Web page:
Celebrating the Unpopular Arts

Successfully scratched itches, part 3: Star Hawks

This used to be one of the most tantalizing itches that I wasn’t able to scratch for the longest time. I never saw the Star Hawks strip in an actual newspaper back in the day, but I did see one of the pocketbook collections on a paperback spinner rack in 1980 or ’81. I would have bought it on the spot, but I already had a handful of comics and not enough money with me. So I said to myself that I’d get it the next time I visited that store. And, of course, when I returned about a week or two later, it was no longer there.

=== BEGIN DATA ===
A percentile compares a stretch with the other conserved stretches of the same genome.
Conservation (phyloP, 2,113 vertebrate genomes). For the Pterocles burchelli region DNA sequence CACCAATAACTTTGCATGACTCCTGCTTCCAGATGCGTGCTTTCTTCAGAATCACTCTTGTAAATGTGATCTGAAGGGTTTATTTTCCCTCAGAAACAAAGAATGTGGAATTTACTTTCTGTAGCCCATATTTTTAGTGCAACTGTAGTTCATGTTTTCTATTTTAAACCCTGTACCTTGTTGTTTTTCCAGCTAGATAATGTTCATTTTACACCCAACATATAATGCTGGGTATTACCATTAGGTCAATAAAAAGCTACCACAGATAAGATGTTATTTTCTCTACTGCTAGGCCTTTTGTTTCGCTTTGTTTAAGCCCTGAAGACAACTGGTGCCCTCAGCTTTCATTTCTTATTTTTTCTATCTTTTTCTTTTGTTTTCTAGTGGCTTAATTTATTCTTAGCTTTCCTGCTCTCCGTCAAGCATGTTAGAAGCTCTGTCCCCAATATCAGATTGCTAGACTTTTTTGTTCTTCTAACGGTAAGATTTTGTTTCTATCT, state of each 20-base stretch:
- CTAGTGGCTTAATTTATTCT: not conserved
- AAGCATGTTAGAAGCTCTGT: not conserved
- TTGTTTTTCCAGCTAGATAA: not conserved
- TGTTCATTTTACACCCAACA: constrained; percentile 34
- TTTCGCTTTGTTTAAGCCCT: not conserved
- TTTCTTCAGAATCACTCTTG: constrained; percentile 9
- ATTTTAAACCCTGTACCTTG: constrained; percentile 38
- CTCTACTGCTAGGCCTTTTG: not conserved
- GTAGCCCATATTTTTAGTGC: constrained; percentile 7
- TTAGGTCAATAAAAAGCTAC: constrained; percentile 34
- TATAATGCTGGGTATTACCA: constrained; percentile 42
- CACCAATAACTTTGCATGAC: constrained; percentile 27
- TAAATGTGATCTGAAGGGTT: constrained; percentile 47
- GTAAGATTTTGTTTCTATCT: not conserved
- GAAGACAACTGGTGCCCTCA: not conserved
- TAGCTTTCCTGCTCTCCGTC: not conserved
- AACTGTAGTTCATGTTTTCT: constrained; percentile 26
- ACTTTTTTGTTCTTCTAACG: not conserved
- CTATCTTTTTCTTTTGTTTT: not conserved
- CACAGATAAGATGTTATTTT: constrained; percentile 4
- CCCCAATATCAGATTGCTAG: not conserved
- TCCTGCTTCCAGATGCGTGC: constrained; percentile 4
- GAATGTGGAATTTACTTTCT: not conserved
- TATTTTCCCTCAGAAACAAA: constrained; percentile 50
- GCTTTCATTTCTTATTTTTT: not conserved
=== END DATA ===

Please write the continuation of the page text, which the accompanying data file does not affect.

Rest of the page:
Alas, it was never to be…

Not long after that, maybe a few months later, I remember seeing the paperback novel, Empire 99, on a spinner rack. I flipped through it, saw that it had some nice illustrations by Gil Kane, and was briefly tempted to buy it but ended up not doing so, just because I was so bitterly disappointed at never finding the book reprinting the comics.

Should have picked it up anyway, though

And that’s way it stayed for years: in all of my browsing through bookstores (both new and used) in my teens and early ‘20s, I never came across any of those books again, and the newspaper comic strip illustrated by Kane became something almost mythical in my mind.